Commitment to taking personal responsibility for your success is one of the keys to career and life success that is part of my Common Sense Success System. I discuss it in detail in several of my books: Straight Talk for Success, Your Success GPS, I Want YOU…To Succeed, Star Power and 42 Rules to Jumpstart Your Professional Success.
If you want to succeed, you must commit to three things. First, you must take personal responsibility for your success. Only you can make you a success. You need to be willing to do the things necessary to succeed. Second, you must set high goals — and then do whatever it takes to achieve them. Third, stuff happens; as you go through life you will encounter many problems and setbacks. You need to react positively to the negative stuff and move forward toward your goals.
I can’t begin the year without blogging about goals and goal setting. I’m a fan of the S.M.A.R.T. system of goal setting. S.M.A.R.T. goals are…
• Specific – Your goals should be targeted, nor broad and general. They should be unambiguous and explicit.
• Measurable – You should be able to tell quickly and easily if you’ve met your goal. Develop a set of criteria that will be indicative of success or failure in meeting each of your goals.
• Achievable – Set goals that are challenging but not incredibly difficult to achieve. A challenging goal is motivating, an impossible one is demotivating.
• Relevant – Make sure that your goals are in line with your purpose and direction. They should help move you closer to your life’s purpose.
• Time Specified – Set deadlines for achieving your goals. Well developed goals come with time limits.
Once you have developed a set of S.M.A.R.T. goals, you need to work them. Here are some ideas for accomplishing your 2009 goals.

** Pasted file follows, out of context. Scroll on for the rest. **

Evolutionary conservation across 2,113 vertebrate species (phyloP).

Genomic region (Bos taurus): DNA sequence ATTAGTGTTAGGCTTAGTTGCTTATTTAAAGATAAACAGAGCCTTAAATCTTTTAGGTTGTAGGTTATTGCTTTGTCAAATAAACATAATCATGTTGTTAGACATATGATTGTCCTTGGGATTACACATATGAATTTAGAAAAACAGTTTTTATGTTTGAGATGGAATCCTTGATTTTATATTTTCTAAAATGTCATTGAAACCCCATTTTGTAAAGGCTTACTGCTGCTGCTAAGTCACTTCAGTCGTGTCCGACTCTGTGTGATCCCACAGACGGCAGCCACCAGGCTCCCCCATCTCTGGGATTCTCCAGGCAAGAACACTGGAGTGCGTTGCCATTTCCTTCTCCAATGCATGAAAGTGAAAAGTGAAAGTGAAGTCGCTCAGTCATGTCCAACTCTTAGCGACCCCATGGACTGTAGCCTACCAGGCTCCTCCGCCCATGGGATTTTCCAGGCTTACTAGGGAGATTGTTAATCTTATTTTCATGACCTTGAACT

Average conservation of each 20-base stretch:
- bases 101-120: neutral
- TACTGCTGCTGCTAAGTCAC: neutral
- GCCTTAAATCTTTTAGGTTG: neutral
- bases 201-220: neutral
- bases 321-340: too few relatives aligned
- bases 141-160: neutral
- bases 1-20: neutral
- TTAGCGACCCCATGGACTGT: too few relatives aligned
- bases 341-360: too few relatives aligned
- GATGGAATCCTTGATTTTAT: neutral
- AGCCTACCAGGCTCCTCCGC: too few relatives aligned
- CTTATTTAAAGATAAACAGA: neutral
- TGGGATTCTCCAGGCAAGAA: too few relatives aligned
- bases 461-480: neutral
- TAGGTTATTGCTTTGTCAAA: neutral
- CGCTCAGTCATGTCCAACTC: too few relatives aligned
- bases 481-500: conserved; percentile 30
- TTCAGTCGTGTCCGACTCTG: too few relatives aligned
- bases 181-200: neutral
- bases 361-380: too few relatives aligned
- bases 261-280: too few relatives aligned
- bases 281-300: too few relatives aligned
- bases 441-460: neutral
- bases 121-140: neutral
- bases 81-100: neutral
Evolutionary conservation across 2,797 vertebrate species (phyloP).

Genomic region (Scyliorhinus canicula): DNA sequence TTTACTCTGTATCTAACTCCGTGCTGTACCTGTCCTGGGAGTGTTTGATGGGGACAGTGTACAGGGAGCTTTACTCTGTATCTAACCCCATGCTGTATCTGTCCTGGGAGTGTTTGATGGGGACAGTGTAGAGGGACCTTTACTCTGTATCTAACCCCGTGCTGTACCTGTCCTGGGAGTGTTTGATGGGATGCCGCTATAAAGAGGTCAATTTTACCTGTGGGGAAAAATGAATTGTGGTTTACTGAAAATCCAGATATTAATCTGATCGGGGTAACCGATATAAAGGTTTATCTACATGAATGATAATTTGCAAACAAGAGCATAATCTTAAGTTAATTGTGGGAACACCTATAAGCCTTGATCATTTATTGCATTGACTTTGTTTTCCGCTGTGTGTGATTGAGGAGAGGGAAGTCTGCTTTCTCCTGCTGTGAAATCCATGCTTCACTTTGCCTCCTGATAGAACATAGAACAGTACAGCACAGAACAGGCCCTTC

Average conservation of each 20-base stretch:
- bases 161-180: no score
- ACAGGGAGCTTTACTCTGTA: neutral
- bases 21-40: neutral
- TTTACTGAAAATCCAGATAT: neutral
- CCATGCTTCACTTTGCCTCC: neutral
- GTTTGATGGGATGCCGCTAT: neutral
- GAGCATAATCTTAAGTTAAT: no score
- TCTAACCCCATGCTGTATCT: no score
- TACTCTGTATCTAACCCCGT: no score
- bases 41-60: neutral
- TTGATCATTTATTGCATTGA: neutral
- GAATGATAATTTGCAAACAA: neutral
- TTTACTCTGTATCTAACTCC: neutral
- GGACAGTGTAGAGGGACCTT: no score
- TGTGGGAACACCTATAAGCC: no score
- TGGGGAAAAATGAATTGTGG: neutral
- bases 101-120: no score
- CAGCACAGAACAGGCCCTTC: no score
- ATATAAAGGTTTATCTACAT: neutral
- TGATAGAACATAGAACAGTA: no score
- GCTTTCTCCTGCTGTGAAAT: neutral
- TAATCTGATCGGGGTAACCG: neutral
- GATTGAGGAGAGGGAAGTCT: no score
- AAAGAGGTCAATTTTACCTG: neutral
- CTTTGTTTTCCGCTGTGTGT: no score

• Write your goals. People who take the time to write their goals accomplish them more frequently that people who don’t.
• Keep your goals with you – in your wallet, on a clipboard, on your screen saver. In this way, they’ll be a constant reminder of what you are going to achieve.
• List at least one reason you want to achieve each goal. These reasons will help you stay focused when you get tired and frustrated and begin asking yourself questions like, “Why am I working so hard on this?”
• Determine how you will achieve each of your goals. Create a list of action steps – with deadlines – for each of your goals.
• Share your goals with your friends. These folks can be a big help in achieving your goals. Goals become more real when you share them with others. Goals that you don’t share are merely aspirations.
• Talk about your goals at social and networking functions. The help you need to achieve one or more of your goals can come from some surprising places. You never know who might be the one person who can offer the assistance it takes for you to get over the top on one or more of your goals.
• Focus on your goals several times a day. Ask yourself, “Is what I’m doing right now helping me achieve one of my goals?” If the answer is no, stop what you’re doing and do something that will help you reach your goals.
• Stay balanced by creating goals in all areas of your life: career, business, personal, family, hobbies, health. These goals will help guide you to where you want to go.
• Have congruent goals. Make sure your goals are congruent with one another. Conflicting goals create undue stress. If you have a work or career goal that is going to take up 60 to 80 hours a week of your time, it will be pretty difficult to realize a goal of running a marathon. You simply won’t have time to train.
• Consider the sacrifices – what you might have to forego or give up in order to reach one of your goals. This could be things like family or hobby time. Ask yourself questions like, “Is this goal important enough for me to give up time with my kids or my weekly yoga class?”
The common sense point here is simple. Successful people commit to taking personal responsibility for creating the career and life success they want and deserve. Setting and achieving high goals is one way of demonstrating your commitment to your success. Your 2010 – and any year for that matter — success begins with your goals. Make sure they are S.M.A.R.T. (Specific, Measurable, Achievable, Relevant and Time Bound). You should be able to clearly articulate three things about each of your goals – 1) What you plan to achieve; 2) Why you want to achieve it; and 3) How you plan on achieving it.
That’s my take on how to use the power of goals and goal setting to make 2010 your best year ever. What’s yours? Please take a minute to leave a comment sharing your thoughts with us. Good luck in achieving your 2010 goals. I hope that you truly rock in 2010. As always, thanks for reading.